What is the difference between "Arrange" and "Schedule"? How can I use these words in writing sentences and speaking? What are some examples of use?

  • To schedule is specifically time/diary related, but to arrange is not always. You can arrange a meeting in principle without there being a specific schedule. Commented Sep 7, 2022 at 19:11
  • You can also arrange the flowers on the table, the guest seating and books on the shelf. Commented Sep 7, 2022 at 19:22

1 Answer 1


The meanings of "Schedule" and"arrange" (as verbs) overlap, but are not identical. In some contexts they can be used interchangeably.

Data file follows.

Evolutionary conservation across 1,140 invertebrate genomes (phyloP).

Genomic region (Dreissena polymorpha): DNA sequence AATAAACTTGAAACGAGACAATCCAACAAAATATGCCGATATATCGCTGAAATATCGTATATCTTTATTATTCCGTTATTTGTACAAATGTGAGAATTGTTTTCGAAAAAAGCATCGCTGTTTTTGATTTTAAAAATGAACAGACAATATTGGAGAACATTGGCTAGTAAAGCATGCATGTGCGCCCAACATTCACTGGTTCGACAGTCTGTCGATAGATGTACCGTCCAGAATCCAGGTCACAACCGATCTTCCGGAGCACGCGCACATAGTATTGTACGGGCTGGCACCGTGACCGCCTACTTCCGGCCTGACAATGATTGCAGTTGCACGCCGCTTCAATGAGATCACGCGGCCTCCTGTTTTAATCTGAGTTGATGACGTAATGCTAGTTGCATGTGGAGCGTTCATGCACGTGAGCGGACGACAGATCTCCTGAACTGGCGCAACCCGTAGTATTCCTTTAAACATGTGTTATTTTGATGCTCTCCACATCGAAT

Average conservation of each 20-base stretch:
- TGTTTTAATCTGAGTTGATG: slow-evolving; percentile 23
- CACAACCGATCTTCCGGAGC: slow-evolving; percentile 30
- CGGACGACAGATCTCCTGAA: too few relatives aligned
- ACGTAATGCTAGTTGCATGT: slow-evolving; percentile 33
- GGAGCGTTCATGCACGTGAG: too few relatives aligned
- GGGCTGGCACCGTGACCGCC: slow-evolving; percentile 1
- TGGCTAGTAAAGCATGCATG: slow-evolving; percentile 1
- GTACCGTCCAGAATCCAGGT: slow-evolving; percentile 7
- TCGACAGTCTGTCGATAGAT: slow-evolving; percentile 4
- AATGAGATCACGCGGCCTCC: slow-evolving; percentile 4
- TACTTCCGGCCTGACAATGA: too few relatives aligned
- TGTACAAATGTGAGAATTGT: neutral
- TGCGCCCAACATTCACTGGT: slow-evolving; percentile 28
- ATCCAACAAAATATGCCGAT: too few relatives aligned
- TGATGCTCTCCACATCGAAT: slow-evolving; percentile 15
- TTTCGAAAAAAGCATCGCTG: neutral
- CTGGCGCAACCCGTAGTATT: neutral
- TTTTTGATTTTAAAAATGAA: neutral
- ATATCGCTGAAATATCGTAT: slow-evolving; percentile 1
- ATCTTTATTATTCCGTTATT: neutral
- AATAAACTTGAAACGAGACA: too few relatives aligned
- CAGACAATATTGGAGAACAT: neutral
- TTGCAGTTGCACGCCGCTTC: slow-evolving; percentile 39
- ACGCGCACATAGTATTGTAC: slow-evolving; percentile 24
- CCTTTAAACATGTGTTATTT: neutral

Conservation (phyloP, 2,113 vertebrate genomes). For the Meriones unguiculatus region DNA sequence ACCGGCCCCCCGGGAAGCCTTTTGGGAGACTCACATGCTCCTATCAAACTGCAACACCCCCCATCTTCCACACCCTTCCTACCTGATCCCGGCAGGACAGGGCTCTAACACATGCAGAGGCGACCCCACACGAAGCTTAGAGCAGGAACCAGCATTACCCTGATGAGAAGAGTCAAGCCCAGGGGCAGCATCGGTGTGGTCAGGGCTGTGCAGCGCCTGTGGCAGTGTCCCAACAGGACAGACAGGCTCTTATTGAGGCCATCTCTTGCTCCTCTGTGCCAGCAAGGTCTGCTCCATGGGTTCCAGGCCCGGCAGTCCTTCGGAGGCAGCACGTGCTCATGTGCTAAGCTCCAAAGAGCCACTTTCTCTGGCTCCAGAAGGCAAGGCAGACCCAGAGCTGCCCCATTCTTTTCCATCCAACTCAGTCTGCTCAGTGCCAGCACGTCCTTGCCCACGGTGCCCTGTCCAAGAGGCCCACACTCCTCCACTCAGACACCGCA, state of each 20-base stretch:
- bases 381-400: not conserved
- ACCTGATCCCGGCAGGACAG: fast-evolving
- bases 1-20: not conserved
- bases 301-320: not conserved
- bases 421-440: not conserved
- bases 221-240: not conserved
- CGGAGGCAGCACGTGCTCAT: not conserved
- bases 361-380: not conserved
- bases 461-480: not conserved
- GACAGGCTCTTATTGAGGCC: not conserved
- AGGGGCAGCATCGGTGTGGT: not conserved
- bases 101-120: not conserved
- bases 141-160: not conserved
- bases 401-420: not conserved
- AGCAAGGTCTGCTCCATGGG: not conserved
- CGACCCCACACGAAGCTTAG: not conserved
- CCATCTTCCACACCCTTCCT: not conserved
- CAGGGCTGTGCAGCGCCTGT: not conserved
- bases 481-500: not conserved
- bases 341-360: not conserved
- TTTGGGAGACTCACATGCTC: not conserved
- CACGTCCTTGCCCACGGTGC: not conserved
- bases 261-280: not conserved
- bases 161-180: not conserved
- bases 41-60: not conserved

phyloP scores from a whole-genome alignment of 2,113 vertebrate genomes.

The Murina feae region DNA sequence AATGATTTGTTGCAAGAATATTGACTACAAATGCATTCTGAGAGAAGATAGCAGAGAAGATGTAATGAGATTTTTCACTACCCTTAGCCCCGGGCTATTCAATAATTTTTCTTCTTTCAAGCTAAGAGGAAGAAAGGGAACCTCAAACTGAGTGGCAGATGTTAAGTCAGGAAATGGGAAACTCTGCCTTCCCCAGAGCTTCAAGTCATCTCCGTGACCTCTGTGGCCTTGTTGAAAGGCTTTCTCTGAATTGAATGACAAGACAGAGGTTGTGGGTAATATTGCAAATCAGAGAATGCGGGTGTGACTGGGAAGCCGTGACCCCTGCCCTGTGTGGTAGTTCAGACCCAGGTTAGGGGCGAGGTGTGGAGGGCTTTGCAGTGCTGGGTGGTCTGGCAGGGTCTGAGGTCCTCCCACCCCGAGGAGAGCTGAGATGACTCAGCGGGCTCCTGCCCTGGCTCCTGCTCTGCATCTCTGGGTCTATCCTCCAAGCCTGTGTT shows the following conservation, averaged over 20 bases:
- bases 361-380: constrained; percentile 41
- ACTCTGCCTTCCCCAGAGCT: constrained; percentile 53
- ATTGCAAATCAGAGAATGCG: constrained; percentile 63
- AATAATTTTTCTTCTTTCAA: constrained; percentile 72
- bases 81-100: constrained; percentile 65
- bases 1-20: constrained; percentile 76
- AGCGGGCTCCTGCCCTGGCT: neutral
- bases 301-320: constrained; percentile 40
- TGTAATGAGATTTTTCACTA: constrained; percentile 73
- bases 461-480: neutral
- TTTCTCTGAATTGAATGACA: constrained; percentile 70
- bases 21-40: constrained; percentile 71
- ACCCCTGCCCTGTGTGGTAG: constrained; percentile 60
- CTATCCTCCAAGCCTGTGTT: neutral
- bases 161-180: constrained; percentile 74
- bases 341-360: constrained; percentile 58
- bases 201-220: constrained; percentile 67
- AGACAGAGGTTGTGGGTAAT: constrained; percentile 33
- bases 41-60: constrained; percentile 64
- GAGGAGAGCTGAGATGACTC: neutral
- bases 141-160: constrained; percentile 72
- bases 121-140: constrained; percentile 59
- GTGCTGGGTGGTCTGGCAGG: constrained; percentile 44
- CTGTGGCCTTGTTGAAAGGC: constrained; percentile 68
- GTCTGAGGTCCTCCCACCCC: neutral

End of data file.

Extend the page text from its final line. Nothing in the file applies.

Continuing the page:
For example:

  • (1) I scheduled a meeting for 3:00 pm tomorrow.
  • (2) I arranged a meeting for 3:00 pm tomorrow.

Sentences (1) and (2) have very similar, possibly identical, meanings. However (1) could mean that the speaker has placed it on his or her own schedule, or on some official schedule, but has not yet secured agreement from other participants. Sentence (2) pretty clearly implies that agreement has been obtained, and (1) could mean the same thing.

But "arrange" can cover making physical arrangements. In general "schedule" refers to setting a specific timer, while "arrange" may not. "arrange" has a broader range of meaning.

You must log in to answer this question.

Not the answer you're looking for? Browse other questions tagged .